How do we change things for the better? At some point we have probably all asked ourselves that question. We want to see communities and individuals transformed and flourishing. But how can we help bring this about? What will it look like? And how can we assess whether or not we are making progress towards this goal?
Below are some of the things that can help us bring about real and positive change.
Understanding the need
We may think we have identified a need in the community we are living or working in. For example, we may notice that children are not attending school. We may think that more teachers or better school facilities would make a difference. But perhaps the lack of these things is not the main reason behind the problem. It may be that children are falling sick because of a lack of clean water, and so are absent from school. Or perhaps families have no money to send their children to school because their crops are failing.
By spending time talking with community members about their situation, we can understand what is really at the root of the problem. We can also find out what they see as their most urgent needs.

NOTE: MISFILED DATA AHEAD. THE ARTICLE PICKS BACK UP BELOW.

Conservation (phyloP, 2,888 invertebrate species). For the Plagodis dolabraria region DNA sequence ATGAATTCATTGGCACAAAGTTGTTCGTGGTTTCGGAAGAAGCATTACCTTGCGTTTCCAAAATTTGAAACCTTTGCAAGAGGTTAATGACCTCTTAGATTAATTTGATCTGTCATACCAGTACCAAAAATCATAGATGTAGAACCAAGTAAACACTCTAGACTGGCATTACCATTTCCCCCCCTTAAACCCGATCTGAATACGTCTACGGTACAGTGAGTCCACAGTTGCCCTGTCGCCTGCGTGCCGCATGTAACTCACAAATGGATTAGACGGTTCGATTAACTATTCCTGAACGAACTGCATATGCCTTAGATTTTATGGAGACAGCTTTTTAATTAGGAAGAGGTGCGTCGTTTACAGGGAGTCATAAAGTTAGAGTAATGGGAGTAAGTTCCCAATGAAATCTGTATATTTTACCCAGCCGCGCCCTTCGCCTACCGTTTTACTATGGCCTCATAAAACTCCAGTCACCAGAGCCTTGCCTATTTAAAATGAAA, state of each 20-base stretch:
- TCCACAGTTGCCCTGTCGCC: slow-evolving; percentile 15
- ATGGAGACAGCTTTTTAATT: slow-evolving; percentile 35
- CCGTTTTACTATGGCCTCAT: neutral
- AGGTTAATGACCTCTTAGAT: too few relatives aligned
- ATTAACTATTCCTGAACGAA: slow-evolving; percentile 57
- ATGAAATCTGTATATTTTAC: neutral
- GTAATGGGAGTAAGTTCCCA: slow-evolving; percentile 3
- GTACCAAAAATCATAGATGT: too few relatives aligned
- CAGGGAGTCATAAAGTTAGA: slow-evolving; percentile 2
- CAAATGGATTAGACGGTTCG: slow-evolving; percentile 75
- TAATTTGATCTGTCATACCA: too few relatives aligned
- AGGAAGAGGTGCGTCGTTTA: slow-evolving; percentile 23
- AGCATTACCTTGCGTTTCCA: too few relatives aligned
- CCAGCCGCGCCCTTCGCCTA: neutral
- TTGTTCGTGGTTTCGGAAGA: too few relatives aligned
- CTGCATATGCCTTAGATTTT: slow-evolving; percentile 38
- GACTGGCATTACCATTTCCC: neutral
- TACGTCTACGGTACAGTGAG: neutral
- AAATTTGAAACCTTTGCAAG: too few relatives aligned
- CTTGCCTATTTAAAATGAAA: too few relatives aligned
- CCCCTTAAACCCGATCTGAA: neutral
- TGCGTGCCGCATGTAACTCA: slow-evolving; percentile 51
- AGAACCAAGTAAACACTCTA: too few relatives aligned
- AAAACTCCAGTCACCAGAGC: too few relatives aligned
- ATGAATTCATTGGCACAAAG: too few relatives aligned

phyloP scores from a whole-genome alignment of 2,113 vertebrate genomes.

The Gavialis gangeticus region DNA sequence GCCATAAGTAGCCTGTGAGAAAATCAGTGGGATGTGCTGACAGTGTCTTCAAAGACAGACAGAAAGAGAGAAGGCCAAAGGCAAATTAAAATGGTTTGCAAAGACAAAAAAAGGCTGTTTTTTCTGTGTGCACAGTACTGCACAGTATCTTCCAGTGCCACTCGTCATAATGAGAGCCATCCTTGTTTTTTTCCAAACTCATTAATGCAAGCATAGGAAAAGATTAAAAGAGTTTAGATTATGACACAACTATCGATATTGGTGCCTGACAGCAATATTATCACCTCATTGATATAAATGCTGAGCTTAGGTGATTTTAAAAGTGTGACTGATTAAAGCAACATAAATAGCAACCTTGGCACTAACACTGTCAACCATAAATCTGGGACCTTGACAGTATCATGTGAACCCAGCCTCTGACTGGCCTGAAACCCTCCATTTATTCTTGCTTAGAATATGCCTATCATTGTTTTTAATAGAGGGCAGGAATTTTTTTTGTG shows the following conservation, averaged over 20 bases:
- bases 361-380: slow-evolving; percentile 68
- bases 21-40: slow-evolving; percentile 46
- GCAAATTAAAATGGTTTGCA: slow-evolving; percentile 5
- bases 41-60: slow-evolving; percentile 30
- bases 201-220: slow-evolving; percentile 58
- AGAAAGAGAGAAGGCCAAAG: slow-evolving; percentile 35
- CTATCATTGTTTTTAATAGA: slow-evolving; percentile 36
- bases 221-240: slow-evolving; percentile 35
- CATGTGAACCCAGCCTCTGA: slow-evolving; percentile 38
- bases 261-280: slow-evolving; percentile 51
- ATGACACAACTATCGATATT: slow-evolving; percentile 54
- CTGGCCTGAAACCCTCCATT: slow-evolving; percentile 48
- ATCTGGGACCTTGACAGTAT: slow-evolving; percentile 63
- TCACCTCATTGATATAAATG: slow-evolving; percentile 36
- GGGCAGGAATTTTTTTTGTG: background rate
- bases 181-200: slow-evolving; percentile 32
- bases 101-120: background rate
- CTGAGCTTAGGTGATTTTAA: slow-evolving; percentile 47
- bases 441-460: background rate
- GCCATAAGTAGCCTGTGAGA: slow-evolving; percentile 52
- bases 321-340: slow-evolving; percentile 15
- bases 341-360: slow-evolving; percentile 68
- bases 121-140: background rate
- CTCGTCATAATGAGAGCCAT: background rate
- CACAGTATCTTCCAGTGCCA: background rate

Many development projects have failed because the community was not involved in them. To bring about positive change that will last, it is important to include the community at every stage of the process.
As well as identifying their needs, it is important for community members to think about their own capacities and resources to address the problems they face. They may contribute the labour or resources needed, for example. Community members should also be involved in planning the project, and in monitoring and reviewing progress. It is vital to encourage their honest feedback throughout. We need to treat community members with dignity and be accountable to them for the work we do.
Once we know what needs to be changed, it can be tempting to rush ahead and start work. However, we need to take time to think about how exactly to bring about the changes we want to see. Change is always messy and complicated, but good planning means we are likely to experience fewer problems.
There are many guides available to help with the details of designing a project (see Resources page for details of ROOTS 5: Project cycle management).
We should consider who will be affected by our project, and who could influence it – we may need to gain their participation or support. We also need to think about any risks that the project may involve and how we can minimise these.
Of course, a project will usually cost money – and so we need to work out a budget. Monitoring whether a project is on track financially is essential for its success and for being accountable with our funds.